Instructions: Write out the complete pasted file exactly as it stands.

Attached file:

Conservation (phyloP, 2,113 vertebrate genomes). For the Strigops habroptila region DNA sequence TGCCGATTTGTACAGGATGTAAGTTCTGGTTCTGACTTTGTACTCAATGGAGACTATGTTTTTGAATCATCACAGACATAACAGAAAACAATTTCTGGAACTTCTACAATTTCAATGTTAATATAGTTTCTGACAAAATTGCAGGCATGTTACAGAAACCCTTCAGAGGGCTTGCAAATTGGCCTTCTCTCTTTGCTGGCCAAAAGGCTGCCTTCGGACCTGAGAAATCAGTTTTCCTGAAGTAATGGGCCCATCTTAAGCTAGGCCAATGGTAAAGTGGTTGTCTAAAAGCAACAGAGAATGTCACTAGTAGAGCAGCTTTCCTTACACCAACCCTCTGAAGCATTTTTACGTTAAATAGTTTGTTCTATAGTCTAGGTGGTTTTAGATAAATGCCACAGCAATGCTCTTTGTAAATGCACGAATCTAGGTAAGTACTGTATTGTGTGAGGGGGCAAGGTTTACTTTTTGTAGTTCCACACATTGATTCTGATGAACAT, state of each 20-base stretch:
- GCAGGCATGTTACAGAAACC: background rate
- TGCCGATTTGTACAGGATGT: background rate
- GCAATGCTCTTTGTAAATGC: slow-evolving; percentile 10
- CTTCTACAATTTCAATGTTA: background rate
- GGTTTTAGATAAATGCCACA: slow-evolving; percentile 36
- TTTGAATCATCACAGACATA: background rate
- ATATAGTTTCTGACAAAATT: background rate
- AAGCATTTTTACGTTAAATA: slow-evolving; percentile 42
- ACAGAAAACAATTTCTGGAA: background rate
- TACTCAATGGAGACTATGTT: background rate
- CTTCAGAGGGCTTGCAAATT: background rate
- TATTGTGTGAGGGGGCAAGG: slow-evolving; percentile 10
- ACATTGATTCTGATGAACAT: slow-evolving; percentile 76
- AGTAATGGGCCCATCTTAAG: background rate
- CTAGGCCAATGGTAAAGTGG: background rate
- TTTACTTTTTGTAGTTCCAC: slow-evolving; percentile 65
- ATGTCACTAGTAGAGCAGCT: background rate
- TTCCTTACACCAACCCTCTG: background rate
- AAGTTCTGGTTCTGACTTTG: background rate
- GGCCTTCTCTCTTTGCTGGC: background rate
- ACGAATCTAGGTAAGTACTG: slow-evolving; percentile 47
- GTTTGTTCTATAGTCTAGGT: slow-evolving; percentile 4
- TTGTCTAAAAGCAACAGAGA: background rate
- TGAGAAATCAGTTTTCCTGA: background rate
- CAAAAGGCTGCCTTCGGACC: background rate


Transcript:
Conservation (phyloP, 2,113 vertebrate genomes). For the Strigops habroptila region DNA sequence TGCCGATTTGTACAGGATGTAAGTTCTGGTTCTGACTTTGTACTCAATGGAGACTATGTTTTTGAATCATCACAGACATAACAGAAAACAATTTCTGGAACTTCTACAATTTCAATGTTAATATAGTTTCTGACAAAATTGCAGGCATGTTACAGAAACCCTTCAGAGGGCTTGCAAATTGGCCTTCTCTCTTTGCTGGCCAAAAGGCTGCCTTCGGACCTGAGAAATCAGTTTTCCTGAAGTAATGGGCCCATCTTAAGCTAGGCCAATGGTAAAGTGGTTGTCTAAAAGCAACAGAGAATGTCACTAGTAGAGCAGCTTTCCTTACACCAACCCTCTGAAGCATTTTTACGTTAAATAGTTTGTTCTATAGTCTAGGTGGTTTTAGATAAATGCCACAGCAATGCTCTTTGTAAATGCACGAATCTAGGTAAGTACTGTATTGTGTGAGGGGGCAAGGTTTACTTTTTGTAGTTCCACACATTGATTCTGATGAACAT, state of each 20-base stretch:
- GCAGGCATGTTACAGAAACC: background rate
- TGCCGATTTGTACAGGATGT: background rate
- GCAATGCTCTTTGTAAATGC: slow-evolving; percentile 10
- CTTCTACAATTTCAATGTTA: background rate
- GGTTTTAGATAAATGCCACA: slow-evolving; percentile 36
- TTTGAATCATCACAGACATA: background rate
- ATATAGTTTCTGACAAAATT: background rate
- AAGCATTTTTACGTTAAATA: slow-evolving; percentile 42
- ACAGAAAACAATTTCTGGAA: background rate
- TACTCAATGGAGACTATGTT: background rate
- CTTCAGAGGGCTTGCAAATT: background rate
- TATTGTGTGAGGGGGCAAGG: slow-evolving; percentile 10
- ACATTGATTCTGATGAACAT: slow-evolving; percentile 76
- AGTAATGGGCCCATCTTAAG: background rate
- CTAGGCCAATGGTAAAGTGG: background rate
- TTTACTTTTTGTAGTTCCAC: slow-evolving; percentile 65
- ATGTCACTAGTAGAGCAGCT: background rate
- TTCCTTACACCAACCCTCTG: background rate
- AAGTTCTGGTTCTGACTTTG: background rate
- GGCCTTCTCTCTTTGCTGGC: background rate
- ACGAATCTAGGTAAGTACTG: slow-evolving; percentile 47
- GTTTGTTCTATAGTCTAGGT: slow-evolving; percentile 4
- TTGTCTAAAAGCAACAGAGA: background rate
- TGAGAAATCAGTTTTCCTGA: background rate
- CAAAAGGCTGCCTTCGGACC: background rate